We include *IEC Definitions* where appropriate in this glossary

The built-in electronic preamplifier transforms the high impedance charge output of the sensor into a low impedance voltage signal that can be transmitted over longer distances.

This technique is widely used under other trade names: ICP ®, Deltatron ®, Piezotron ®, etc.See also piezoelectric

See also real

See also impact noise rating • impact sound • impact testing

**Impedance Definition IEC 801-25-13,** at a given frequency, quotient of a dynamic field quantity (such as force, sound pressure) by a kinematic field quantity (such as vibration velocity, particle velocity), or quotient of a voltage by a current.

● Note 1 : the term impedance is generally applied to a linear system and to steady sinusoidal signals.

● Note 2 : in the case of a transient, impedance as a function of frequency is the quotient of the respective Fourier or Laplace transforms.

● Note 3 : an impedance is the quotient of two quantities the product of which has the dimensions of power or power per unit area.

See also acoustic admittance • acoustic impedance • acoustic ohm • acoustic reactance • acoustic resistance • admittance • characteristic acoustic impedance • characteristic impedance of a medium • complex acoustic impedance • conjugate impedances • driving point impedance • specific acoustic impedance • specific acoustic reactance • specific acoustic resistance • specific wall admittance • specific wall impedance • transfer impedance • transmission impedance and radiation

Impedance Tube

**Impulse** in acoustics refers to events of short duration.

**Impulse Definition** IEC 801-24-26, time integral of a force over the time during which the force is applied.

The frequency response, phase response, and transient response are all tied to this specification.

1 ) a single or multiple sound pressure peak(s) with a rise time less than 200 milliseconds or total duration less than 200 milliseconds.

2 ) or generally speaking, a noise which manifests itself as a succession of distinct pulses or transients.

See also impulsive time weightings

See also direct sound field

Incident Sound Wave

Indicators : LAeq,16h • Lday • Levening.

See also aircraft noise • railway noise • road traffic noise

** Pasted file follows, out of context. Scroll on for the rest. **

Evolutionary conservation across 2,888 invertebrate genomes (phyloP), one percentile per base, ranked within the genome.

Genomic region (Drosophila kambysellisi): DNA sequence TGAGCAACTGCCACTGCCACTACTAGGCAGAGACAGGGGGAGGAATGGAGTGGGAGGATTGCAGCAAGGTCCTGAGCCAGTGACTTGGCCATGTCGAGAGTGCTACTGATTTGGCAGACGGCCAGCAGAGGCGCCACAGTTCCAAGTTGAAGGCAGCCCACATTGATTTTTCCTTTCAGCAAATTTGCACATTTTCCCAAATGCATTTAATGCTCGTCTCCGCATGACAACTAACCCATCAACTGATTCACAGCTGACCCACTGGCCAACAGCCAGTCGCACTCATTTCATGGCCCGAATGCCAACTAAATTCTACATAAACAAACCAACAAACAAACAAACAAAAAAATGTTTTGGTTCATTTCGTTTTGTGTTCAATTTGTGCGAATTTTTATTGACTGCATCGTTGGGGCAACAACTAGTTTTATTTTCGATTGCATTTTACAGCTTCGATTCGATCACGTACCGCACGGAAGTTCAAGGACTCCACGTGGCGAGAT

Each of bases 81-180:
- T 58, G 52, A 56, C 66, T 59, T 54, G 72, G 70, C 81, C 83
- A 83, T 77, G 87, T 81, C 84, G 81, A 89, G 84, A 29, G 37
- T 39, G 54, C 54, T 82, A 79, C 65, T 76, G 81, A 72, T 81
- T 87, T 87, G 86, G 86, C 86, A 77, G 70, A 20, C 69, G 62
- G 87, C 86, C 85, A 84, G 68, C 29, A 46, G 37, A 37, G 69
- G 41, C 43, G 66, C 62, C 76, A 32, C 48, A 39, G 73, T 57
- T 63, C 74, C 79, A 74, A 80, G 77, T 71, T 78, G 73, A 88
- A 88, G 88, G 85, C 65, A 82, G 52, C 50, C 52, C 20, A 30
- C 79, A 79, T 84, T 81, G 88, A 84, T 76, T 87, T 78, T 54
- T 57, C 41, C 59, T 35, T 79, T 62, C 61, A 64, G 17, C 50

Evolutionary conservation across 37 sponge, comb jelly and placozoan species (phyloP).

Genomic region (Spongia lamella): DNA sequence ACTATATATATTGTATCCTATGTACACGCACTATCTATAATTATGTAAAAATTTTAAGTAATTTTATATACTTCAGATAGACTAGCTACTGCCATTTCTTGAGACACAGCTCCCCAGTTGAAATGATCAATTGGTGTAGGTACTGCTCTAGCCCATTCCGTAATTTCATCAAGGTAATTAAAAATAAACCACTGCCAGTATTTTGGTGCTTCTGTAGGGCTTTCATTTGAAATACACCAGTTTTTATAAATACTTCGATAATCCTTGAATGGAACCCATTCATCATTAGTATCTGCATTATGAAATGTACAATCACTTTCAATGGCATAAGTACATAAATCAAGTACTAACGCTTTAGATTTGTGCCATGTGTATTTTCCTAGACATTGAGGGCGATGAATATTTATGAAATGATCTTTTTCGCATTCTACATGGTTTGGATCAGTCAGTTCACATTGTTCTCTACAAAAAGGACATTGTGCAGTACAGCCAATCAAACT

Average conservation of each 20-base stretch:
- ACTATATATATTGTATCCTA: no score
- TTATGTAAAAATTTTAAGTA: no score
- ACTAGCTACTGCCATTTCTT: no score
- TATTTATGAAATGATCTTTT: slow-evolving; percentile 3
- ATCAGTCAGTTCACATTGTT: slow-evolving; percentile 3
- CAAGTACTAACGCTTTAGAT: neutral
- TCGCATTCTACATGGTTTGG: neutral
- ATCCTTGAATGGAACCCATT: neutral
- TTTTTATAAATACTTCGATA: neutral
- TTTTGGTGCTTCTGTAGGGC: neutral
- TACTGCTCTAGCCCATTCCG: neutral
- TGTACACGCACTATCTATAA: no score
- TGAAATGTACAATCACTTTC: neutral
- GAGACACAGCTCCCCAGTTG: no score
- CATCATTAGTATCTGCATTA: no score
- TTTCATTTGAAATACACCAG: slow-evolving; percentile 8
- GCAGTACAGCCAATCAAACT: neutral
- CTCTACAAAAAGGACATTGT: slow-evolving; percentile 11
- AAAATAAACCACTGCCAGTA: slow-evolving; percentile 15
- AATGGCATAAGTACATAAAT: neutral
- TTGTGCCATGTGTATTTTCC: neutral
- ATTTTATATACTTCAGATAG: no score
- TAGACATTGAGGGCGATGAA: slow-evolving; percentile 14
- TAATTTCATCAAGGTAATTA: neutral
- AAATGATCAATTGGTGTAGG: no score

● Note :

**Infrasound Definition IEC 801-21-03,** acoustic oscillation whose frequency is below the low-frequency limit of audible sound (about 16 Hz).

See also decay and reverberation.

INR : impact noise rating

**Instantaneous Acoustic Pressure Definition IEC 802-01-03,** pressure at a particular instant in time and at a particular point in an acoustic field, minus the ambient pressure.

Instantaneous Sound Intensity

Instantaneous Kinetic Sound Energy Density

**Instantaneous Particle Acceleration Definition IEC 801-21-32,** the time derivative of instantaneous particle velocity.

See also particle acceleration

**Instantaneous Particle Displacement Definition IEC 801-21-25,** in an elastic medium, vector whose extremity is the position of the particle at a given instant, and whose origin is at the equilibrium position of the particle.

See also particle displacement

**Instantaneous Particle Velocity Definition IEC 801-21-28,** derivative with respect to time, of the instantaneous particle displacement.

Instantaneous Potential Sound Energy Density

Instantaneous Sound Energy Density

Instantaneous Sound Pressure

Instantaneous Speech Power

Institute of Acoustics

*Integrated Circuit Piezoelectric and Integrated Electronic Piezoelectric* under IEPE.

**Integration in mathematics** an integral assigns numbers to functions in a way that can describe displacement, area, volume and other concepts that arise by combining data.

**Integration in vibration,** will convert an acceleration signal into a velocity signal, or a velocity signal into a displacement signal. For this reason, an accelerometer is the transducer of choice because velocity and displacement can be so easily derived from its output.

A vibration integrator is basically a low-pass filter with 6 dB or 12 dB per octave attenuation. Analogue integrators are only accurate over a discrete frequency range.

See also differentiationIntelligibility

Intensity

International Electrotechnical Commission

International System of Units

International Standards Organisation

**International System of Quantities : ISQ Definition IEC 112-02-01,** system of quantities based on the seven base quantities: length, mass, time, electric current, thermodynamic temperature, amount of substance, and luminous intensity.

● Note 1 : the International System of Quantities is published in the International Standard ISO/IEC 80000, Quantities and units.

● Note 2 : the International System of Units (SI) is based on the ISQ.

**Inverse Distance Law (1/r)** sound pressure (amplitude) falls inversely proportional to the distance 1/r from the sound source, where r is the distance from the noise source.

For example at 16 metres from a point sound source the sound pressure level will be reduced by 20 log (16) = 24 dB, relative to the level at 1 metre, to check this example type 20 log (16) into Google.

Inverse Proportionality.

Since the surface area of a sphere is 4·π·r², then the surface area **increases by a factor of 4** each time r (the distance from the source) is doubled

Measuring sound pressure levels is more common in the practical world and the sound pressure decreases by a factor of 2 every time the distances is doubled. In decibels this is 20·log (2) = 6 dB *. However we know that sound intensity ∝ p² so the 'general' 6 dB rule still applies. Strictly speaking this is not *inverse square* but inverse proportionality, also known as inverse distance law.

See also point source • line source • sound level calculations article

IOA : Institute of Acoustics

Isotron ®

ISQ : International System of Quantities

ITD : initial time delay

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